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Mathematics LibreTexts

20.1: Solid triangles

  • Page ID
    23710
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    截屏2021-03-02 下午4.21.22.png

    We say that the point \(X\) lies inside a nondegenerate triangle \(ABC\) if the following three condition hold:

    • \(A\) and \(X\) lie on the same side of the line \((BC)\);

    • \(B\) and \(X\) lie on the same side of the line \((CA)\);

    • \(C\) and \(X\) lie on the same side of the line \((AB)\).

    The set of all points inside \(\triangle ABC\) and on its sides \([AB]\), \([BC]\), \([CA]\) will be called solid triangle \(ABC\) and denoted by \(\blacktriangle ABC\).

    Exercise \(\PageIndex{1}\)

    Show that any solid triangle is convex; that is, for any pair of points \(X,Y\in\blacktriangle ABC\), then the line segment \([XY]\) lies in \(\blacktriangle ABC\).

    Hint

    Assume the contrary; that is, there is a point \(W \in [XY]\) such that \(W \not\in \blacktriangle ABC\).

    Without loss of generality, we may assume that W and A lie on the opposite sides of the line \((BC)\).

    It imples that both segments \([W X]\) and \([W Y]\) intersect \((BC)\). By Axiom II, \(W \in (BC)\) — a contradiction.

    The notations \(\triangle ABC\) and \(\blacktriangle ABC\) look similar, they also have close but different meanings, which better not to confuse. Recall that \(\triangle ABC\) is an ordered triple of distinct points (see page ), while \(\blacktriangle ABC\) is an infinite set of points.

    In particular, \(\blacktriangle ABC=\blacktriangle BAC\) for any triangle \(ABC\). Indeed, any point that belongs to the set \(\blacktriangle ABC\) also belongs to the set \(\blacktriangle BAC\) and the other way around. On the other hand, \(\triangle ABC \ne \triangle BAC\) simply because the ordered triple of points \((A,B,C)\) is distinct from the ordered triple \((B,A,C)\).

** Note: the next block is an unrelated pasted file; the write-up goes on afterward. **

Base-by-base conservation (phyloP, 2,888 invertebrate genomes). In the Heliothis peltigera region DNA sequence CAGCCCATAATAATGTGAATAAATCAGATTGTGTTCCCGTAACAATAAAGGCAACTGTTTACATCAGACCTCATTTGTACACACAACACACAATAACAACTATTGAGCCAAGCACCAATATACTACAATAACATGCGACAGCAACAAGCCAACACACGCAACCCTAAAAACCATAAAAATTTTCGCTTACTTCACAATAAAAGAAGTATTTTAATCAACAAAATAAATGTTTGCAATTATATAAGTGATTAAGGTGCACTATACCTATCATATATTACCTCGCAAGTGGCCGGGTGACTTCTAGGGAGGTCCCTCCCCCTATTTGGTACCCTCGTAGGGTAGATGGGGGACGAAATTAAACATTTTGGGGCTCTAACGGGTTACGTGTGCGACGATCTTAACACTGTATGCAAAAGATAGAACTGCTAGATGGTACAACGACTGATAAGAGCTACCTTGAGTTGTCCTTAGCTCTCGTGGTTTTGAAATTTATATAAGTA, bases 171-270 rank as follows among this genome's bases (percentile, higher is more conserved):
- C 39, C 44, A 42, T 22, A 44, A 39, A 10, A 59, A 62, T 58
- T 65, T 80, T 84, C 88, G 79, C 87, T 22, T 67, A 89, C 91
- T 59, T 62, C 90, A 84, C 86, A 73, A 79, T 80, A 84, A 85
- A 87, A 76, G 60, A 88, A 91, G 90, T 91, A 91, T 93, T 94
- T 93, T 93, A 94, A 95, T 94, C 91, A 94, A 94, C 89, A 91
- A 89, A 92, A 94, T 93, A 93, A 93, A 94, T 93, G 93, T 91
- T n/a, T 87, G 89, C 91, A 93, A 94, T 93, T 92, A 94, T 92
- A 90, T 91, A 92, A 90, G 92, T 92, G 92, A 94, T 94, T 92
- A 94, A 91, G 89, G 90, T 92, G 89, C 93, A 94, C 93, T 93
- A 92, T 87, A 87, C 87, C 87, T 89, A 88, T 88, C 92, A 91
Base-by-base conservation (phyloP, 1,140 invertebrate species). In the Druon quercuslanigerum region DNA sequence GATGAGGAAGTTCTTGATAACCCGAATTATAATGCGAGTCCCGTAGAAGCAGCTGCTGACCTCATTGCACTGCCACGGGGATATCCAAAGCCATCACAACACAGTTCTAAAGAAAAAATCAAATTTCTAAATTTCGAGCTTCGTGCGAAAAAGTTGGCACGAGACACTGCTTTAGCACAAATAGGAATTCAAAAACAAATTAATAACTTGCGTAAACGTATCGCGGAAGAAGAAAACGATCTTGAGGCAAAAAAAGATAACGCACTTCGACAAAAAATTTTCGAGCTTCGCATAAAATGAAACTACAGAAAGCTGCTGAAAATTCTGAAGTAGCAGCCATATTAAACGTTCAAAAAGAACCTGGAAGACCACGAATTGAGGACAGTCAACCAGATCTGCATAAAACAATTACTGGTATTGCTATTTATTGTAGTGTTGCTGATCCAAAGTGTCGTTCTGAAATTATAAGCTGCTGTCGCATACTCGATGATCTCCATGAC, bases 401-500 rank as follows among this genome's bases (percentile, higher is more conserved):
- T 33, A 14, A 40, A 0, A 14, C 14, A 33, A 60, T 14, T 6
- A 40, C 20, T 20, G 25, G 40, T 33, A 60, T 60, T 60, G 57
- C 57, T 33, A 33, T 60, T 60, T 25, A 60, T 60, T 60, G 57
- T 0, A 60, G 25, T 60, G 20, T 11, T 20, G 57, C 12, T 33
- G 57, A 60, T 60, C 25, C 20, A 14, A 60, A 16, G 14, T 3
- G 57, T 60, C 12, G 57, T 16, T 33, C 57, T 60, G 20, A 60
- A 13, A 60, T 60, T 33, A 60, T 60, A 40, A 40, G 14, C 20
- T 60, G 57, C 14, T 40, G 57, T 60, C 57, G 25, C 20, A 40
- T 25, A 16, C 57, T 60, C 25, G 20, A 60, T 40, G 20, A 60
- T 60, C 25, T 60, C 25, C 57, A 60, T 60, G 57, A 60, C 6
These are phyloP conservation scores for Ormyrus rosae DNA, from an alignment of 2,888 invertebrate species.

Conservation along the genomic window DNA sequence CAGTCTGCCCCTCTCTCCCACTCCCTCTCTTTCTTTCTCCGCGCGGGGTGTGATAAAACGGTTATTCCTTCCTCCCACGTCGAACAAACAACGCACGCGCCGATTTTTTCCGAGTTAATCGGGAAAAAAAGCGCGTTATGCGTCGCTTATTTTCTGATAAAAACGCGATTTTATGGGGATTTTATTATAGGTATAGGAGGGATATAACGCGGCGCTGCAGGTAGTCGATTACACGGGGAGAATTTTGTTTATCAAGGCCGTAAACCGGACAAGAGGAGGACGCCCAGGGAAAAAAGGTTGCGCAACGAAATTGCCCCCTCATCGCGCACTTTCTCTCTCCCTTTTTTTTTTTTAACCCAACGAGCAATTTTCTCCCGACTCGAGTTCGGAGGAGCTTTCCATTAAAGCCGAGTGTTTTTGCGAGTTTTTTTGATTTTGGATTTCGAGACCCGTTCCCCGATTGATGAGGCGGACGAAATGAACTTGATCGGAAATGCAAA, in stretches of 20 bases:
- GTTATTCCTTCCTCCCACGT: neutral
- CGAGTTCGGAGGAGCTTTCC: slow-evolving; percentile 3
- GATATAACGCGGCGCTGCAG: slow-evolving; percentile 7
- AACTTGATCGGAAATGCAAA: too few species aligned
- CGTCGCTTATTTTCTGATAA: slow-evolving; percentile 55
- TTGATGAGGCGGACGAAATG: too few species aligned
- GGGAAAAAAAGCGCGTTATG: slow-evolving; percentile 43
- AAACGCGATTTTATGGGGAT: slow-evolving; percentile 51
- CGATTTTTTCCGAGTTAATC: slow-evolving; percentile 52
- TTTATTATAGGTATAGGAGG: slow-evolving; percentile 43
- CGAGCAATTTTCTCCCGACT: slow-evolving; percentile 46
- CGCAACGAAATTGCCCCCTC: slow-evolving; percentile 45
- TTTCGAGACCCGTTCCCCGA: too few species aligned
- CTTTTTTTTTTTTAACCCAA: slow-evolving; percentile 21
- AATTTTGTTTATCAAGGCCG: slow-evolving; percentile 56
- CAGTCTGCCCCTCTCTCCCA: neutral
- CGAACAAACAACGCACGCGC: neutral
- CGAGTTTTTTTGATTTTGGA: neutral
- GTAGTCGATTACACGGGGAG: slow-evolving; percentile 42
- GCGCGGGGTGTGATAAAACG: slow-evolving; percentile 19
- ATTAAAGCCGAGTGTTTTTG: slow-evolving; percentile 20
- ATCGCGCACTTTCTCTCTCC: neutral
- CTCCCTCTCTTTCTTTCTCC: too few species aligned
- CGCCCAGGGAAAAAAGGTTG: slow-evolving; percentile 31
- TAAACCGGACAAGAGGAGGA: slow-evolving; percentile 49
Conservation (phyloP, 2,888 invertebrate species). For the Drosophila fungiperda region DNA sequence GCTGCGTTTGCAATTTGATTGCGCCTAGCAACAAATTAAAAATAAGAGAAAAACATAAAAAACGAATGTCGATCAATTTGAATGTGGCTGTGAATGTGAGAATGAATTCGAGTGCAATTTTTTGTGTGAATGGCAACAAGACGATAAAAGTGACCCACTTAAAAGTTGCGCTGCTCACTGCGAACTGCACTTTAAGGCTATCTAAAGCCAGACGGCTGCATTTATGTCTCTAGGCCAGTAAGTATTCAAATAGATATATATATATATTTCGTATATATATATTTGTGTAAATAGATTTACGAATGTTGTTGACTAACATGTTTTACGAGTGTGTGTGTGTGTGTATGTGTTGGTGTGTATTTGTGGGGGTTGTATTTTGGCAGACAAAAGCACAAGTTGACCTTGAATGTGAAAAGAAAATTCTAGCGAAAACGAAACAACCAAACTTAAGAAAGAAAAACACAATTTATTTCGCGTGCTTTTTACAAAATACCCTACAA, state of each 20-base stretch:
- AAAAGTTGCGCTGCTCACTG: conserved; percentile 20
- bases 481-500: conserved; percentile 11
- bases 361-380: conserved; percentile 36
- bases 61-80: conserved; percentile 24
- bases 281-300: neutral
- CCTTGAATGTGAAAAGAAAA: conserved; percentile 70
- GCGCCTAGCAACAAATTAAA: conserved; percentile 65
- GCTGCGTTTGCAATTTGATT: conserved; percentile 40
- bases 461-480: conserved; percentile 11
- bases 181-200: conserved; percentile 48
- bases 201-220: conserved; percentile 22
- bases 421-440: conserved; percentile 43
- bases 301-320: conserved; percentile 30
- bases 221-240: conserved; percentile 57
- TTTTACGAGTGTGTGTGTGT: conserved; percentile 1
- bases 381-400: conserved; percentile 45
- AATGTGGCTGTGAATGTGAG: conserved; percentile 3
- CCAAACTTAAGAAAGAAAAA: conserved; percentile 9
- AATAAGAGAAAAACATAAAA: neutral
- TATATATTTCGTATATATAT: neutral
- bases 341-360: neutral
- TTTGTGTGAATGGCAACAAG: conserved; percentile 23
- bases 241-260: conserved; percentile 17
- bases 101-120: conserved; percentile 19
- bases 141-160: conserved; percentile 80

Note that \(\blacktriangle ABC\cong\blacktriangle BAC\) even if \(\triangle ABC\ncong\triangle BAC\), where congruence of the sets \(\blacktriangle ABC\) and \(\blacktriangle BAC\) is understood the following way:

    Definition \(\PageIndex{1}\)

    Two sets \(\mathcal{S}\) and \(\mathcal{T}\) in the plane are called congruent (briefly \(\mathcal{S}\cong \mathcal{T}\)) if \(\mathcal{T}=f(\mathcal{S})\) for some motion \(f\) of the plane.

    If \(\triangle ABC\) is not degenerate and

    \(\blacktriangle ABC\cong \blacktriangle A'B'C',\)

    then after relabeling the vertices of \(\triangle ABC\) we will have

    \(\triangle ABC\cong \triangle A'B'C'.\)

    Indeed it is sufficient to show that if \(f\) is a motion that maps \(\blacktriangle ABC\) to \(\blacktriangle A'B'C'\), then \(f\) maps each vertex of \(\triangle ABC\) to a vertex \(\triangle A'B'C'\). The latter follows from the characterization of vertexes of solid triangles given in the following exercise:

    Exercise \(\PageIndex{1}\)

    Let \(\triangle ABC\) be nondegenerate and \(X\in \blacktriangle ABC\). Show that \(X\) is a vertex of \(\triangle ABC\) if and only if there is a line \(\ell\) that intersects \(\blacktriangle ABC\) at the single point \(X\).

    Hint

    To prove the "only if" part, consider the line passing thru the vertex that is parallel to the opposite side.

    To prove the "if" part, use Pasch’s theorem (Theorem 3.4.1).